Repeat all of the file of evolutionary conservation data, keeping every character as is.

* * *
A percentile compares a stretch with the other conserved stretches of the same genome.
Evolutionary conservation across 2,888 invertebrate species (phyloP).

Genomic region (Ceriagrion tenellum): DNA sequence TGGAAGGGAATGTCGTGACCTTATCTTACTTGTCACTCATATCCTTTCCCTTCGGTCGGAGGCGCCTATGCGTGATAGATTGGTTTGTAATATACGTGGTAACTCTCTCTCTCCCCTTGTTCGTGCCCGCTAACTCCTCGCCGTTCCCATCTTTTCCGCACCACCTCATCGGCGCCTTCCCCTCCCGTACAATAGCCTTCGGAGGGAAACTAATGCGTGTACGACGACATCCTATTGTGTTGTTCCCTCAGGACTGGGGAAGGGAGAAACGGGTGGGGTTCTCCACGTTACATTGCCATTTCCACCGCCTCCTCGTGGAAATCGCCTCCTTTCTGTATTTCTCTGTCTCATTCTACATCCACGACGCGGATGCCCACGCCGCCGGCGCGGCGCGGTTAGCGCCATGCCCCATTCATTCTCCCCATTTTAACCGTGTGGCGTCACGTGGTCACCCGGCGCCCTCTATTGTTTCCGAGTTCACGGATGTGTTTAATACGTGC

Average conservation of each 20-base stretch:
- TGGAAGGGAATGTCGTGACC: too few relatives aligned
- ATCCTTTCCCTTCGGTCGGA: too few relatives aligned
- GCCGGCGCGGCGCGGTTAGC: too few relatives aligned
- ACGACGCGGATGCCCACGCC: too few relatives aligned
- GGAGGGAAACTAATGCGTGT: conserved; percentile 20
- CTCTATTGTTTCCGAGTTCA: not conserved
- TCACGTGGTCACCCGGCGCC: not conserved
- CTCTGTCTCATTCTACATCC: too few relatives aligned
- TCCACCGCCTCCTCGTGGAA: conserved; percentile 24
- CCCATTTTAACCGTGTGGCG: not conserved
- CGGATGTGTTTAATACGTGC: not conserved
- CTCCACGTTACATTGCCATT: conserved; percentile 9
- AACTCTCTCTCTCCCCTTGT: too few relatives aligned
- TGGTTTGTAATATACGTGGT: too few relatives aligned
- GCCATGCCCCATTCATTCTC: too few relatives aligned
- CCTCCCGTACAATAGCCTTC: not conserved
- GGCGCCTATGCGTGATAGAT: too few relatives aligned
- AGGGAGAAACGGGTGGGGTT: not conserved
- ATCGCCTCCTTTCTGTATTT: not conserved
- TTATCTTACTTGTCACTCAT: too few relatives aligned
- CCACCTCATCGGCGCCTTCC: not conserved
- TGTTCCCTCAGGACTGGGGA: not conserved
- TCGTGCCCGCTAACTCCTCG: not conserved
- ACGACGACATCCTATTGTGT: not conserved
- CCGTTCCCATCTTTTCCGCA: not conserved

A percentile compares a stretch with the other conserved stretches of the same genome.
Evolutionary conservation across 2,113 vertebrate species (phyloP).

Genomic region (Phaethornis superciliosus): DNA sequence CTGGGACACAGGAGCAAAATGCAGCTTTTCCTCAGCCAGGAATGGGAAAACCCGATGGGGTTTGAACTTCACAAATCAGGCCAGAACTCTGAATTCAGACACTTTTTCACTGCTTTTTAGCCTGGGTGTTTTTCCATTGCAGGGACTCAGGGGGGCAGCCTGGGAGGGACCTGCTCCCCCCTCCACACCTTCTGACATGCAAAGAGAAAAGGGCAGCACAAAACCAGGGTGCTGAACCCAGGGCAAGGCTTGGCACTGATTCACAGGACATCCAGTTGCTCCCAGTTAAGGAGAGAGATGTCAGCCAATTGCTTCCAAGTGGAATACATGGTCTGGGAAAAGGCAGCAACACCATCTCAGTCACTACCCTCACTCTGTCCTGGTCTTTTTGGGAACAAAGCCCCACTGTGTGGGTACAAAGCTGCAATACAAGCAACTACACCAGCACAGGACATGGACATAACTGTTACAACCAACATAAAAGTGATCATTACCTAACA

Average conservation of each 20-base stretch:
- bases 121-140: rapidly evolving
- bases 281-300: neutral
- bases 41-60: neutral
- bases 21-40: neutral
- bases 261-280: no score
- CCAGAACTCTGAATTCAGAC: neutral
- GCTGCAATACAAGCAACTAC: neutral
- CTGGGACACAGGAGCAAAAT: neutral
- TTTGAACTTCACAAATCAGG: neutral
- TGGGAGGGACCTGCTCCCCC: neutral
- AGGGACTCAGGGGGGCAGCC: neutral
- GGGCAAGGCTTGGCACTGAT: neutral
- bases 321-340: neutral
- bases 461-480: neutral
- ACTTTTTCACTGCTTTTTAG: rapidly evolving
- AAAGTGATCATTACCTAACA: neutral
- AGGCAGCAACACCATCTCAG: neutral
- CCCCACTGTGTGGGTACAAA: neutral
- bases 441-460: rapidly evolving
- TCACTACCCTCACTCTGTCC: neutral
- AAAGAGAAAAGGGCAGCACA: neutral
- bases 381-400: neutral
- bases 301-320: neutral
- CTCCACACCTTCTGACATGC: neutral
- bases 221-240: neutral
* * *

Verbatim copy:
A percentile compares a stretch with the other conserved stretches of the same genome.
Evolutionary conservation across 2,888 invertebrate species (phyloP).

Genomic region (Ceriagrion tenellum): DNA sequence TGGAAGGGAATGTCGTGACCTTATCTTACTTGTCACTCATATCCTTTCCCTTCGGTCGGAGGCGCCTATGCGTGATAGATTGGTTTGTAATATACGTGGTAACTCTCTCTCTCCCCTTGTTCGTGCCCGCTAACTCCTCGCCGTTCCCATCTTTTCCGCACCACCTCATCGGCGCCTTCCCCTCCCGTACAATAGCCTTCGGAGGGAAACTAATGCGTGTACGACGACATCCTATTGTGTTGTTCCCTCAGGACTGGGGAAGGGAGAAACGGGTGGGGTTCTCCACGTTACATTGCCATTTCCACCGCCTCCTCGTGGAAATCGCCTCCTTTCTGTATTTCTCTGTCTCATTCTACATCCACGACGCGGATGCCCACGCCGCCGGCGCGGCGCGGTTAGCGCCATGCCCCATTCATTCTCCCCATTTTAACCGTGTGGCGTCACGTGGTCACCCGGCGCCCTCTATTGTTTCCGAGTTCACGGATGTGTTTAATACGTGC

Average conservation of each 20-base stretch:
- TGGAAGGGAATGTCGTGACC: too few relatives aligned
- ATCCTTTCCCTTCGGTCGGA: too few relatives aligned
- GCCGGCGCGGCGCGGTTAGC: too few relatives aligned
- ACGACGCGGATGCCCACGCC: too few relatives aligned
- GGAGGGAAACTAATGCGTGT: conserved; percentile 20
- CTCTATTGTTTCCGAGTTCA: not conserved
- TCACGTGGTCACCCGGCGCC: not conserved
- CTCTGTCTCATTCTACATCC: too few relatives aligned
- TCCACCGCCTCCTCGTGGAA: conserved; percentile 24
- CCCATTTTAACCGTGTGGCG: not conserved
- CGGATGTGTTTAATACGTGC: not conserved
- CTCCACGTTACATTGCCATT: conserved; percentile 9
- AACTCTCTCTCTCCCCTTGT: too few relatives aligned
- TGGTTTGTAATATACGTGGT: too few relatives aligned
- GCCATGCCCCATTCATTCTC: too few relatives aligned
- CCTCCCGTACAATAGCCTTC: not conserved
- GGCGCCTATGCGTGATAGAT: too few relatives aligned
- AGGGAGAAACGGGTGGGGTT: not conserved
- ATCGCCTCCTTTCTGTATTT: not conserved
- TTATCTTACTTGTCACTCAT: too few relatives aligned
- CCACCTCATCGGCGCCTTCC: not conserved
- TGTTCCCTCAGGACTGGGGA: not conserved
- TCGTGCCCGCTAACTCCTCG: not conserved
- ACGACGACATCCTATTGTGT: not conserved
- CCGTTCCCATCTTTTCCGCA: not conserved

A percentile compares a stretch with the other conserved stretches of the same genome.
Evolutionary conservation across 2,113 vertebrate species (phyloP).

Genomic region (Phaethornis superciliosus): DNA sequence CTGGGACACAGGAGCAAAATGCAGCTTTTCCTCAGCCAGGAATGGGAAAACCCGATGGGGTTTGAACTTCACAAATCAGGCCAGAACTCTGAATTCAGACACTTTTTCACTGCTTTTTAGCCTGGGTGTTTTTCCATTGCAGGGACTCAGGGGGGCAGCCTGGGAGGGACCTGCTCCCCCCTCCACACCTTCTGACATGCAAAGAGAAAAGGGCAGCACAAAACCAGGGTGCTGAACCCAGGGCAAGGCTTGGCACTGATTCACAGGACATCCAGTTGCTCCCAGTTAAGGAGAGAGATGTCAGCCAATTGCTTCCAAGTGGAATACATGGTCTGGGAAAAGGCAGCAACACCATCTCAGTCACTACCCTCACTCTGTCCTGGTCTTTTTGGGAACAAAGCCCCACTGTGTGGGTACAAAGCTGCAATACAAGCAACTACACCAGCACAGGACATGGACATAACTGTTACAACCAACATAAAAGTGATCATTACCTAACA

Average conservation of each 20-base stretch:
- bases 121-140: rapidly evolving
- bases 281-300: neutral
- bases 41-60: neutral
- bases 21-40: neutral
- bases 261-280: no score
- CCAGAACTCTGAATTCAGAC: neutral
- GCTGCAATACAAGCAACTAC: neutral
- CTGGGACACAGGAGCAAAAT: neutral
- TTTGAACTTCACAAATCAGG: neutral
- TGGGAGGGACCTGCTCCCCC: neutral
- AGGGACTCAGGGGGGCAGCC: neutral
- GGGCAAGGCTTGGCACTGAT: neutral
- bases 321-340: neutral
- bases 461-480: neutral
- ACTTTTTCACTGCTTTTTAG: rapidly evolving
- AAAGTGATCATTACCTAACA: neutral
- AGGCAGCAACACCATCTCAG: neutral
- CCCCACTGTGTGGGTACAAA: neutral
- bases 441-460: rapidly evolving
- TCACTACCCTCACTCTGTCC: neutral
- AAAGAGAAAAGGGCAGCACA: neutral
- bases 381-400: neutral
- bases 301-320: neutral
- CTCCACACCTTCTGACATGC: neutral
- bases 221-240: neutral